(Editor’s note: Yes, it’s still Wednesday here on the West Coast. For about 20 more minutes.)
I sat down recently with Vineet Jain, the founder-CEO of an enterprise file-sharing startup called Egnyte (think Dropbox for grown-ups). Jain was sharing tales from the frontlines of Silicon Valley’s white-hot talent wars, including the engineer who was wooed away by another company that promised to provide home maid service. Well, now Jain’s got a little more ammo for those battles: On Wednesday, Egnyte announced a nearly $30 million D round led by Northgate Capital and Seagate; prior backers Google Ventures, Kleiner Perkins and Polaris Partners also came along for the ride.
Also hauling in the wood Wednesday was Talend, which was founded in France but is now based in San Francisco. The open-source software developer trumpeted a $40 million funding round led by BPI France, a public investment bank. As my ancestors used to say back in the old country: Oh là là!
And speaking of valley startups founded in Europe: Estimote, which I first ran across in August at Y Combinator’s latest Demo Day, said it’s landed a $3.1 million seed round from a star-studded cast including Andreessen Horowitz, Eric Schmidt’s Innovation Endeavors and Valiant Capital, the hedge fund run by would-be Sacramento Kings owner Chris Hansen.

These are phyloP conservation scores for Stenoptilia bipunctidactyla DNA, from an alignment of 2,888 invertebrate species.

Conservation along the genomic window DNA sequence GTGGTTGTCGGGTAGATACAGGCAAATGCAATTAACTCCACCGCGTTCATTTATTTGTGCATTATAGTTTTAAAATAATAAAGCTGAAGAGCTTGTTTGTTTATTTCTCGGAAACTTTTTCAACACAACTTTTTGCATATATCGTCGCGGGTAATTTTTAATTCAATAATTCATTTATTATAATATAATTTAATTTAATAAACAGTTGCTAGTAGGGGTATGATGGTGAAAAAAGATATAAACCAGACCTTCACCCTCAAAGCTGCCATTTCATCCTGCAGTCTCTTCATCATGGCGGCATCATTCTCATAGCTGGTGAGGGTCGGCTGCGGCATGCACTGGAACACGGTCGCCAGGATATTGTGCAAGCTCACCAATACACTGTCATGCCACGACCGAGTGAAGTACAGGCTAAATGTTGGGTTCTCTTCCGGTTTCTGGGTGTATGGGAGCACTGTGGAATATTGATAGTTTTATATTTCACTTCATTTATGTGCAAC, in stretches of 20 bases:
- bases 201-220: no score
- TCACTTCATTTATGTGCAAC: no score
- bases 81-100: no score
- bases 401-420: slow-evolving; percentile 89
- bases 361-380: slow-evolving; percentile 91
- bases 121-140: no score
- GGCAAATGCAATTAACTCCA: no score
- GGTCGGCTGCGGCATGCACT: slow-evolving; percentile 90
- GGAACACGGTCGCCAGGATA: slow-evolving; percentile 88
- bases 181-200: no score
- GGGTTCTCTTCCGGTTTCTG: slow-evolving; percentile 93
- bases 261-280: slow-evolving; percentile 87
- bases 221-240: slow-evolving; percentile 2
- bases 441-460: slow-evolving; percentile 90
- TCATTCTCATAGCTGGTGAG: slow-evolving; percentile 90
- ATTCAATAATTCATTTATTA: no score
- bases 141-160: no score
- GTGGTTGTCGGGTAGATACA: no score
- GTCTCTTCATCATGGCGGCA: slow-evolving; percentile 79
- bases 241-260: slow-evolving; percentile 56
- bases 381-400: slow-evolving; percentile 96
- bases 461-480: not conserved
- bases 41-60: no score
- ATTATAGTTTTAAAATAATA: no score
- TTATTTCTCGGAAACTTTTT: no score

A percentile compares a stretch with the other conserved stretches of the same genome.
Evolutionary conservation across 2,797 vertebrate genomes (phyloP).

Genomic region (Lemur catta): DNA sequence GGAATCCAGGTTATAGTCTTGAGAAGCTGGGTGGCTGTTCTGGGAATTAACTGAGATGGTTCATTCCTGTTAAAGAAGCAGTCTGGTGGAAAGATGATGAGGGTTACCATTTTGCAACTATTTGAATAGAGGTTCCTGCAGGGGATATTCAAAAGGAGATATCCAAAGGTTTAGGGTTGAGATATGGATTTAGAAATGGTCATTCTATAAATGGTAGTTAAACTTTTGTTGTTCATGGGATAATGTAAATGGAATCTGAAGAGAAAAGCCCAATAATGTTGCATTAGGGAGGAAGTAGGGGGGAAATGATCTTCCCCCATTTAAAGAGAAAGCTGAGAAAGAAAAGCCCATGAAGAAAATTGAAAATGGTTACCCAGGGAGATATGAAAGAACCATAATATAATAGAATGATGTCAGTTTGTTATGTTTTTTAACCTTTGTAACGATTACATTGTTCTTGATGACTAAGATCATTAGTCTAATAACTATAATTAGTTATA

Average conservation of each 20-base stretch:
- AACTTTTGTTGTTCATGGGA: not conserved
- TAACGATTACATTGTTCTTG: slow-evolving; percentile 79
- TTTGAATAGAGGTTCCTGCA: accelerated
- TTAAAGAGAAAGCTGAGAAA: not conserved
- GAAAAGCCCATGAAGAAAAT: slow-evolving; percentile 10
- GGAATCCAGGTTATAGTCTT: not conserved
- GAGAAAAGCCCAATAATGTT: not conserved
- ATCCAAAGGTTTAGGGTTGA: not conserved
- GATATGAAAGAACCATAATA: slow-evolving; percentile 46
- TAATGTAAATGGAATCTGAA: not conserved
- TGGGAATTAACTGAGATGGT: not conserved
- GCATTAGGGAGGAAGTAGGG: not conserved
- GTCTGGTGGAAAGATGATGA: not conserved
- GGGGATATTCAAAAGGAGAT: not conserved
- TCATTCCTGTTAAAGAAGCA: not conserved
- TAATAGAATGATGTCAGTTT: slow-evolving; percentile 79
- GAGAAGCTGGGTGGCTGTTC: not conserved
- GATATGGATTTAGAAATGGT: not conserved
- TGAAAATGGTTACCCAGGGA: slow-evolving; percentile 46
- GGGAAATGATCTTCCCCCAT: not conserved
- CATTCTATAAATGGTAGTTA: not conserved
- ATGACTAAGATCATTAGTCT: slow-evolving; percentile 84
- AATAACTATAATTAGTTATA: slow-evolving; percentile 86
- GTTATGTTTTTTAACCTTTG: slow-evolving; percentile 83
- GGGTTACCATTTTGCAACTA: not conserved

Estimote focuses on the buzzword-compliant Internet of Things — specifically, it makes small Bluetooth sensors, called beacons, that can let shoppers navigate their way around a store, or let the merchant send a coupon to a shopper’s cell phone. The startup’s squatting for now in Rackspace’s SF digs, but its roots are in Poland, and adviser Mark Modzelewski tells me the Krakow team is settling into offices near Oskar Schindler’s old factory.
Yet another San Francisco startup, the Orange Chef, said Wednesday it had closed a $1.2 million seed round from Google Ventures and the Social+Capital Partnership, among others. The company makes “connected kitchen” gizmos such as a Bluetooth-enabled scale that can tell you the nutritional value of foods placed on it. Maybe Jain can buy them as gifts for future engineering hires.